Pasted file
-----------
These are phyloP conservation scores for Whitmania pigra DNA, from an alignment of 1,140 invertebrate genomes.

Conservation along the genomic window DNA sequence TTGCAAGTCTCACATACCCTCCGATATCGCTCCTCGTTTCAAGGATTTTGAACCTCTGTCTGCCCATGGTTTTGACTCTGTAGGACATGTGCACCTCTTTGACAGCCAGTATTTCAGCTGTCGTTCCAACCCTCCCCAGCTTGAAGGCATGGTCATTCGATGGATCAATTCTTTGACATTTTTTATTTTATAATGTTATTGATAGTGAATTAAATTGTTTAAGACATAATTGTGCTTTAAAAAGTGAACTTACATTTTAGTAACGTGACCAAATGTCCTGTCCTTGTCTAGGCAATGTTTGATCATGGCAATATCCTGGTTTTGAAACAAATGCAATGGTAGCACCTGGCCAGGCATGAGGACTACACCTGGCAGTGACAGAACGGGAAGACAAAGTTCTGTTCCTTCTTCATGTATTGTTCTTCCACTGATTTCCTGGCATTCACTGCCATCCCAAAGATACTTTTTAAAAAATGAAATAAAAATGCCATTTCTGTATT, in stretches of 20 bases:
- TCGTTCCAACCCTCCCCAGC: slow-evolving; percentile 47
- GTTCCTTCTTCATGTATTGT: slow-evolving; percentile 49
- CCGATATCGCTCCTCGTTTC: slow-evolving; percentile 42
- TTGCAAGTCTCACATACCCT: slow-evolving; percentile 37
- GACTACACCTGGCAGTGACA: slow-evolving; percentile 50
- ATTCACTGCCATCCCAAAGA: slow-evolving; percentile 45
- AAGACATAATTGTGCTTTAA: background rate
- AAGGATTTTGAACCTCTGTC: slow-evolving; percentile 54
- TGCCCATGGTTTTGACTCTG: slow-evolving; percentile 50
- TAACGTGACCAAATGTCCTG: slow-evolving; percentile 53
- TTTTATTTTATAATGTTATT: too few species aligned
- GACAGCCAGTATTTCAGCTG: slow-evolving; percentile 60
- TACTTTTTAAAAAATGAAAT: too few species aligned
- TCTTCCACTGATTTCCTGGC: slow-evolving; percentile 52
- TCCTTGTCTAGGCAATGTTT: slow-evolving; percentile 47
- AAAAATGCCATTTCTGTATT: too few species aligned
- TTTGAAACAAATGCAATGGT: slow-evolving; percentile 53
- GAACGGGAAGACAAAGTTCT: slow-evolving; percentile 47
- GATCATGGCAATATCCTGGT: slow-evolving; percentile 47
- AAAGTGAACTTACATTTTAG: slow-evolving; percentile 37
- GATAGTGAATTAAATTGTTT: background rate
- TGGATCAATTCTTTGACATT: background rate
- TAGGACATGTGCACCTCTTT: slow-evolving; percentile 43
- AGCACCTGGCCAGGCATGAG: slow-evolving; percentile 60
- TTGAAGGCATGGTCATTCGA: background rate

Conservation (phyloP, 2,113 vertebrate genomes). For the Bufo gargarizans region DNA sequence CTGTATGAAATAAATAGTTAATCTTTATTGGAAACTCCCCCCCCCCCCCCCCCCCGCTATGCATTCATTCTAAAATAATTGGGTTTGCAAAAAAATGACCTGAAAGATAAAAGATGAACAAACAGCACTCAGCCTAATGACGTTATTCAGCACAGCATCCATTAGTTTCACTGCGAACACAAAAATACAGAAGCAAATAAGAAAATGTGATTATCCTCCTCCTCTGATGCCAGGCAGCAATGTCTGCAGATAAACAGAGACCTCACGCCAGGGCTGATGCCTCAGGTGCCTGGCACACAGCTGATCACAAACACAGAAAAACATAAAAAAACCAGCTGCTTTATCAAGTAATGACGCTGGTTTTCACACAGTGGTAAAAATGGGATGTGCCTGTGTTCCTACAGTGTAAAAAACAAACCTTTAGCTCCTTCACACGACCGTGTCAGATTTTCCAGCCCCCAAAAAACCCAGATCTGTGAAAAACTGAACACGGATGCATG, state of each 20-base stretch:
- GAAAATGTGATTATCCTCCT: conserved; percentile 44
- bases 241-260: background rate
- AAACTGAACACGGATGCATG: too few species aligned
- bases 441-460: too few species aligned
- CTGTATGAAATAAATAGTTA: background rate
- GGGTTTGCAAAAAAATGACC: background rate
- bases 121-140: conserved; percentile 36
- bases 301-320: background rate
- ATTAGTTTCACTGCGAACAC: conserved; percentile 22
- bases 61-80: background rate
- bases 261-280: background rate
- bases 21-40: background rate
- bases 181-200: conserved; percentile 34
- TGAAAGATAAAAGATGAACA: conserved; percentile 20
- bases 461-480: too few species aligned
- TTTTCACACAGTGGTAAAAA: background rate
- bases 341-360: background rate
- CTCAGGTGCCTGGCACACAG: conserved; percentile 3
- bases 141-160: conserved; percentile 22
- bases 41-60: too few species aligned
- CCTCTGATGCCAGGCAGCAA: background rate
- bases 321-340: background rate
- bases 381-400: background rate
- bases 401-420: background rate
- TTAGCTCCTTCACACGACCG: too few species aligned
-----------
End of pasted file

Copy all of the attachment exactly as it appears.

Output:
These are phyloP conservation scores for Whitmania pigra DNA, from an alignment of 1,140 invertebrate genomes.

Conservation along the genomic window DNA sequence TTGCAAGTCTCACATACCCTCCGATATCGCTCCTCGTTTCAAGGATTTTGAACCTCTGTCTGCCCATGGTTTTGACTCTGTAGGACATGTGCACCTCTTTGACAGCCAGTATTTCAGCTGTCGTTCCAACCCTCCCCAGCTTGAAGGCATGGTCATTCGATGGATCAATTCTTTGACATTTTTTATTTTATAATGTTATTGATAGTGAATTAAATTGTTTAAGACATAATTGTGCTTTAAAAAGTGAACTTACATTTTAGTAACGTGACCAAATGTCCTGTCCTTGTCTAGGCAATGTTTGATCATGGCAATATCCTGGTTTTGAAACAAATGCAATGGTAGCACCTGGCCAGGCATGAGGACTACACCTGGCAGTGACAGAACGGGAAGACAAAGTTCTGTTCCTTCTTCATGTATTGTTCTTCCACTGATTTCCTGGCATTCACTGCCATCCCAAAGATACTTTTTAAAAAATGAAATAAAAATGCCATTTCTGTATT, in stretches of 20 bases:
- TCGTTCCAACCCTCCCCAGC: slow-evolving; percentile 47
- GTTCCTTCTTCATGTATTGT: slow-evolving; percentile 49
- CCGATATCGCTCCTCGTTTC: slow-evolving; percentile 42
- TTGCAAGTCTCACATACCCT: slow-evolving; percentile 37
- GACTACACCTGGCAGTGACA: slow-evolving; percentile 50
- ATTCACTGCCATCCCAAAGA: slow-evolving; percentile 45
- AAGACATAATTGTGCTTTAA: background rate
- AAGGATTTTGAACCTCTGTC: slow-evolving; percentile 54
- TGCCCATGGTTTTGACTCTG: slow-evolving; percentile 50
- TAACGTGACCAAATGTCCTG: slow-evolving; percentile 53
- TTTTATTTTATAATGTTATT: too few species aligned
- GACAGCCAGTATTTCAGCTG: slow-evolving; percentile 60
- TACTTTTTAAAAAATGAAAT: too few species aligned
- TCTTCCACTGATTTCCTGGC: slow-evolving; percentile 52
- TCCTTGTCTAGGCAATGTTT: slow-evolving; percentile 47
- AAAAATGCCATTTCTGTATT: too few species aligned
- TTTGAAACAAATGCAATGGT: slow-evolving; percentile 53
- GAACGGGAAGACAAAGTTCT: slow-evolving; percentile 47
- GATCATGGCAATATCCTGGT: slow-evolving; percentile 47
- AAAGTGAACTTACATTTTAG: slow-evolving; percentile 37
- GATAGTGAATTAAATTGTTT: background rate
- TGGATCAATTCTTTGACATT: background rate
- TAGGACATGTGCACCTCTTT: slow-evolving; percentile 43
- AGCACCTGGCCAGGCATGAG: slow-evolving; percentile 60
- TTGAAGGCATGGTCATTCGA: background rate

Conservation (phyloP, 2,113 vertebrate genomes). For the Bufo gargarizans region DNA sequence CTGTATGAAATAAATAGTTAATCTTTATTGGAAACTCCCCCCCCCCCCCCCCCCCGCTATGCATTCATTCTAAAATAATTGGGTTTGCAAAAAAATGACCTGAAAGATAAAAGATGAACAAACAGCACTCAGCCTAATGACGTTATTCAGCACAGCATCCATTAGTTTCACTGCGAACACAAAAATACAGAAGCAAATAAGAAAATGTGATTATCCTCCTCCTCTGATGCCAGGCAGCAATGTCTGCAGATAAACAGAGACCTCACGCCAGGGCTGATGCCTCAGGTGCCTGGCACACAGCTGATCACAAACACAGAAAAACATAAAAAAACCAGCTGCTTTATCAAGTAATGACGCTGGTTTTCACACAGTGGTAAAAATGGGATGTGCCTGTGTTCCTACAGTGTAAAAAACAAACCTTTAGCTCCTTCACACGACCGTGTCAGATTTTCCAGCCCCCAAAAAACCCAGATCTGTGAAAAACTGAACACGGATGCATG, state of each 20-base stretch:
- GAAAATGTGATTATCCTCCT: conserved; percentile 44
- bases 241-260: background rate
- AAACTGAACACGGATGCATG: too few species aligned
- bases 441-460: too few species aligned
- CTGTATGAAATAAATAGTTA: background rate
- GGGTTTGCAAAAAAATGACC: background rate
- bases 121-140: conserved; percentile 36
- bases 301-320: background rate
- ATTAGTTTCACTGCGAACAC: conserved; percentile 22
- bases 61-80: background rate
- bases 261-280: background rate
- bases 21-40: background rate
- bases 181-200: conserved; percentile 34
- TGAAAGATAAAAGATGAACA: conserved; percentile 20
- bases 461-480: too few species aligned
- TTTTCACACAGTGGTAAAAA: background rate
- bases 341-360: background rate
- CTCAGGTGCCTGGCACACAG: conserved; percentile 3
- bases 141-160: conserved; percentile 22
- bases 41-60: too few species aligned
- CCTCTGATGCCAGGCAGCAA: background rate
- bases 321-340: background rate
- bases 381-400: background rate
- bases 401-420: background rate
- TTAGCTCCTTCACACGACCG: too few species aligned